Tuesday, February 24, 2009

We're all going to die - but at least we're full

If it's not bovine, equine, avian or climate chang-ine; it's some other thing lurking around the corner. But I never thought that pigs would be the supreme rulers of the world once we have all died out, albeit ones sipping away on Lemsip.
London is the world's most visited city, being a hub between Europe, the America's and Africa. The damp weather and cramped conditions are the perfect breeding ground for an infleunza like bug, and well the Tube is basically a pietry dish. But it's not that I'm worried about. It's the meat.

The meat?

The shortage of meat. Experts say that animal infleunza based illnesses are the result of mass produced livestock. Say you placed 300 people in a tight space, forcing them to eat, sleep and relieve themselves with in centi metres of each other (ladies and gents - The Tube once more). It's not long before an infectious diseases rips through the masses. Well, that's what happens with our little piggy friends too. They start going - no more full English. And demand for meat in the UK is phenominal.

This is the land of what I call, the double meat. Why add two when you can have three?

I'm not complaining, but a country that has faced mad cow, signs of avian flu, and now swine - you'd think they'd learn to maybe eat a salad every second Wednesday - or at least one kind of meat in a sandwich.

The usual are prawn and chicken stirfrys; beef and turkey mince bolognaise; chicken and bacon sandwhich, or my favourite - at Christmas we get the Pret Christmas Bloomer: that's turkey, ham, stuffing, cranberry and bacon - on white. Double meat is everywhere! Triple even - chipoloata sausages are wrapped in bacon...and you only get them with a Sunday roast (chicken, pork or beef of course). No wonder the flu is being passed on to humans; there's fuck all animals left.

The UK also imports over 60% of its meat, which means that cows, pigs and Australians are their greatest immigrants, a fact I learnt when I went up to regional England - Liverpool - and saw none of any. And boy wasn't that an interesting trip! But it was not all gastronomic fantasia and Home office data collection, we also went to the football.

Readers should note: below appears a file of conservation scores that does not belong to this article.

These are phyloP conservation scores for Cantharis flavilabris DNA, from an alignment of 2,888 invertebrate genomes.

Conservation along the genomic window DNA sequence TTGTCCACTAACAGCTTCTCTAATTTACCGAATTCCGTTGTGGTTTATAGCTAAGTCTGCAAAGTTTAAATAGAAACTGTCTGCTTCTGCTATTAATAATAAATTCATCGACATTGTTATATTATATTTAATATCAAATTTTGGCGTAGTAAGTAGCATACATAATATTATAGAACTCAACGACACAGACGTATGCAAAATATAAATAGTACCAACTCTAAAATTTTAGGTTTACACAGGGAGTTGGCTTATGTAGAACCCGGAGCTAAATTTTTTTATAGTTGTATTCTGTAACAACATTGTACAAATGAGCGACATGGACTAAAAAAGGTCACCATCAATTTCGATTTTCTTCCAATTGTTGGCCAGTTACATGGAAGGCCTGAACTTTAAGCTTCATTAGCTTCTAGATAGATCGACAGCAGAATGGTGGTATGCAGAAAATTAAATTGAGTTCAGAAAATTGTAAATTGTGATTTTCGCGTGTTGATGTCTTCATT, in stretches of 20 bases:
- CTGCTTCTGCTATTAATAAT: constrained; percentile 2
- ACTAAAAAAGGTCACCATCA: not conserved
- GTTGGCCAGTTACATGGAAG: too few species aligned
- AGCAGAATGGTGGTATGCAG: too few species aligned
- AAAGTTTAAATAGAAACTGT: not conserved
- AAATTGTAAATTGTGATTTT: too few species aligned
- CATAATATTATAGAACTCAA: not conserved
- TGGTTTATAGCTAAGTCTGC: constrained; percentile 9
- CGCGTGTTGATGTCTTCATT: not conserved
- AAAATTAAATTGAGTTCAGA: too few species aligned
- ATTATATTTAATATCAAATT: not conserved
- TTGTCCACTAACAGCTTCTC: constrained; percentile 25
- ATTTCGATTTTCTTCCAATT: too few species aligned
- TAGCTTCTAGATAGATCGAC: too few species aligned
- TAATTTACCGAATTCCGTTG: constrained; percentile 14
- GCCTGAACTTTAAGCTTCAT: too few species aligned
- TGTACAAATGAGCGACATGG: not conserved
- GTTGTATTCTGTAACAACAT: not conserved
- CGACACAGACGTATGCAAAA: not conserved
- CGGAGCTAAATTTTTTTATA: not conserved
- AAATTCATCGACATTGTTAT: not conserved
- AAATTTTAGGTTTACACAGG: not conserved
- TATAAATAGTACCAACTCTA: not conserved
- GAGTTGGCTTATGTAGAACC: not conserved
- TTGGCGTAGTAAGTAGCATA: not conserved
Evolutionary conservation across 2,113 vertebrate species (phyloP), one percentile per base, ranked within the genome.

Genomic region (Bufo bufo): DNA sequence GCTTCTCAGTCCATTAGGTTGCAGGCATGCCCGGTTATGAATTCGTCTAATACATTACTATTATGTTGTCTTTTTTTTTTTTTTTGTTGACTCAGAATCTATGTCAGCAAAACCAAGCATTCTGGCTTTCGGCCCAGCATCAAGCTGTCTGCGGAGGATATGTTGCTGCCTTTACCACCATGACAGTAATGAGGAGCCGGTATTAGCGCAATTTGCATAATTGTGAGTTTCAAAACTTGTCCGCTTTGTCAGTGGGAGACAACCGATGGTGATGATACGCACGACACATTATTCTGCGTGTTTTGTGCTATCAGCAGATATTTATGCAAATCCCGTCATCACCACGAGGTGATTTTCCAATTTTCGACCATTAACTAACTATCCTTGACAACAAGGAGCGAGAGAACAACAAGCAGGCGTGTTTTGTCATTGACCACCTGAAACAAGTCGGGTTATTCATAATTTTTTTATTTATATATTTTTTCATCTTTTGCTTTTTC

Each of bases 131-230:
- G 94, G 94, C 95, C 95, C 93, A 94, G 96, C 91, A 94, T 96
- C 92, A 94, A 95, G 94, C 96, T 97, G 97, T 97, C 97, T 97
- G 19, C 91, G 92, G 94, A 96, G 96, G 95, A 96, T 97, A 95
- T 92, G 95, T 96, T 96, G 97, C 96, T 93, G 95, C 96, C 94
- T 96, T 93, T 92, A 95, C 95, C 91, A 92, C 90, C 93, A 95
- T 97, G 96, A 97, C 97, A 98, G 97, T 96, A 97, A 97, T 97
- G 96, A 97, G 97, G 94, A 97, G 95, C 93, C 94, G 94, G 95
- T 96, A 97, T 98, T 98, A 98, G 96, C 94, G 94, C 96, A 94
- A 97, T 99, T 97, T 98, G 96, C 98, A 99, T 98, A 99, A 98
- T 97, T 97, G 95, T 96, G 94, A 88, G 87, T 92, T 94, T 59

Worst case of advertise placement...ever!

Going to Merseyside (the river the stadium is near) to get to Anfield you pass some very derelict area – called Liverpool. Down town Liverpool is old, boarded up, and not very welcoming. But what does that matter to us – we were wearing the red of the Scouse and it was obvious who we were there to support. So it was with complete comfort that we went in to the nearest boozer – no windows, just slated boards and a bar in the back – and prepared ourselves for the Kop.

The Spion Kop (or Kop for short) is the name of the supported end of Anfield, named so due to their steep nature, resembling a hill near Ladysmith, South Africa that was the scene of the Battle of Spion Kop in the Second Boer War. The Kop is renowned for giving Liverpool a very good home advantage. Supporting in the Kop was interesting. The game kicked off after Liverpool’s home song – Walk On – and the next 90 minutes taught me words, I’d never heard, gestures I’d never seen and I think I caught swine flu from the seat.

Aye – what da fock was dat you fooking carnt. Imm going to fooking cut your fooking throooat.
Billy, 7 years old, directly behind me to the ref

But all this was simply preparation for walking back to the station with the aggression of a couple of thousand fans who had witnessed a 1-1 draw. Scooting our way back through the roped off, hazardous buildings and parks that you knew you are only one step away from standing on a Hep C needle, we got back for the 2 hour train ride to London.

At least returning from London on these little trips you get to stretch out on the train back before you have to deal with the tube. But I prefer to not think about that, and simply get stuck in to my pork, chicken and turkey ham sandwich.